[clug] Your Best arguments please

John Griffiths johnboy at the-riotact.com
Fri Aug 8 13:46:11 EST 2003

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Well lets start with his assertions:

"First, technological innovation for the most part has been, and will
continue to be, spurred on in the context of for-profit entrepreneurial

Simply and utterly untrue in the computer industry, with the exception
of the commodotisation of computing in the PC model driven by Microsoft
 (MS) - but only as part of their software monopolisation agenda.

Government projects and the education sector have been the main drivers
of computers in the first place (for code breaking and ballistics), and
then in terms of what most of us consider to make up the internet (web
pages and email).

Even when innovations have come from for profit corporations ie. the
mouse and windowing - from XEROX (which are really minor tweaks compared
to the internet and transistor based computing) they have not been sold
entrepeneurially by the corporations which developed them, normally they
have been taken and used by others in a sharing of ideas and information.

The "PC Revolution" was admittedly driven by Microsoft, but it was
caused by MS opening up the hardware standard so any comer could build a
computer, not through any particular innovation.

Rather, refinement and ease of use has driven commerical software. Base
innovation in the IT industry has rarely come from any particular
expected quarter.

Enabling more people to be involved in the process (which open source
does by enabling EVERYONE who wishes to be involved) increases the sheer
random chance of someone having that "good idea" which will come
unlooked for.

Jurisdictions which open their products and processes enable their
citizens and businesses to take part, gain skills, and where they do it
better than others, sell them elsewhere. Proprietary software locks out
everyone else.

Moving on.

"the obvious drawback to this development model is that consumers do not
have the last word in either rewarding or punishing software development
according to actual needs met"

A valid theoretical observation, however anyone who has tried to leave a
proprietary solution quickly realises that the closed, proprietary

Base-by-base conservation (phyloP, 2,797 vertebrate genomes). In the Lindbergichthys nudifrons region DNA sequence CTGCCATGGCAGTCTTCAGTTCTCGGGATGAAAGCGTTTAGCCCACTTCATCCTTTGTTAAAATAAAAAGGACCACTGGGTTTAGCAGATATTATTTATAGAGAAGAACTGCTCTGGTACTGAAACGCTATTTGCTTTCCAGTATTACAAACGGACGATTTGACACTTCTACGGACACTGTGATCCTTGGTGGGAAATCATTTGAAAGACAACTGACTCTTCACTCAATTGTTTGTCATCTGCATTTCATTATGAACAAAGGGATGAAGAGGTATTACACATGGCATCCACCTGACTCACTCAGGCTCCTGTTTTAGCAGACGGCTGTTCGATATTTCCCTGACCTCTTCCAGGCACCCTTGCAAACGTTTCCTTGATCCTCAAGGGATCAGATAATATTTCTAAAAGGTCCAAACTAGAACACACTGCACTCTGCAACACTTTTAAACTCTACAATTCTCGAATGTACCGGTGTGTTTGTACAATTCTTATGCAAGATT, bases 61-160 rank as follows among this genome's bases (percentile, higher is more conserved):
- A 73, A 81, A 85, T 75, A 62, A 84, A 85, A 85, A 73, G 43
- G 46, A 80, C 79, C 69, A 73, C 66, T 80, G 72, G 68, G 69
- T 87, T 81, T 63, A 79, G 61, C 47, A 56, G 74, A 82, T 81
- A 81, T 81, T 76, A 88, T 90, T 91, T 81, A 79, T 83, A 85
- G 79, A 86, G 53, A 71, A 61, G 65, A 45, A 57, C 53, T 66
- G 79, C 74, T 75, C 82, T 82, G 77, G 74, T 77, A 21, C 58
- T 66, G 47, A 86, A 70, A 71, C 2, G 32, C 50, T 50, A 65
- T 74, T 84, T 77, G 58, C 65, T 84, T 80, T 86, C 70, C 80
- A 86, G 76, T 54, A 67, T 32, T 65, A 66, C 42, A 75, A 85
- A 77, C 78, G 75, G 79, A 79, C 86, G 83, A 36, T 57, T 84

formats and business methods give them very little choice to either
reward or punish.

Furthermore anyone who has attempted to get technical support from the
large software vendors, or to request features almost always leaves the
process disapointed,

Commercial software has demonstrated a priority of capturing consumers,
not of catering to their needs.

&every man is more careful to procure what is for himself alone than
that which is common to many or to all: since each one would shirk the
labor and leave to another that which concerns the community, as happens
where there is a great number of servants. Summa Theologiae, II-II, 66,

And common intellectual property, as distinct from real prioperty, gives
to each their own, alone, to procure for.

Remember that shared intellectual property is a complete stand-alone
duplicate. Whereas a shared lawn-mower carries opportunity cost to all
other members of the collective.

Intellectual Property is not diminished in its utility by duplication,
except (and this is important) insofar as scarcity can be damaging to
others, and be used to hold them to ransom. Any argument about IP
predicated on real world property is almost always flawed, because real
property economics is based on scarcity.

And finally

"OSS will continue to provide a niche market solution where its model
can provide a more efficient product than the competition (e.g., various
currently available small-scale World Wide Web solutions). In much the
same way, organic farming provides a niche not preferred by all
consumers of vegetables."

Open source provides ubiquitous, common standards and interfaces. The
utilisation of it is a commodity traded by those with the knowledge to
deploy it. Proprietary software on the other hand maintains its position
and development by decomoditisation of protocols (either by extension or
obfuscation), and vendor lock-in.

The mass produced potatoes, indistinguishable from their competitors
only by price (which represents the efficiency of the producers' supply
chain) are far more analogous to to open software, with its open
standards and open interfaces in its creation.

With the assumptions of the argument relying on smoke and mirrors there
really isn't much left to say about his conclusions.

Cheers, hope this was somewhat coherent.


Carl Jackson wrote:
> Hi All,
>     I'm currently corresponding with an ACT MLA about OSS legislation
> and the MLA has challenged me with the article at the link below .  I
> would appreciate the input of the list Brains Trust on the best
> counter-arguments.  Any and all opinions welcome.  Give it your best -
> there is a vote hanging in the balance here...
> Carl Jackson
>>"<i>A Great Number of Servants</i>: The case against government
> software preferences"

- --

    Not yet is the spirit of that pristine valour
    extinct in you, when girt with steel and lofty flames
    once we fought against the empire of heaven.
    We were -- that I will not deny -- vanquished in that conflict:
    yet the great intention was not lacking in nobility.
    Something or other gave Him victory: to us remained
    the glory of a dauntless daring.
    And even if my troop fell thence vanquished,
    yet to have attempted a lofty enterprise is still a trophy.

    --From La Strage degli Innocenti (The Slaughter of the
Innocents) by Giambattista Marino (1569-1625)
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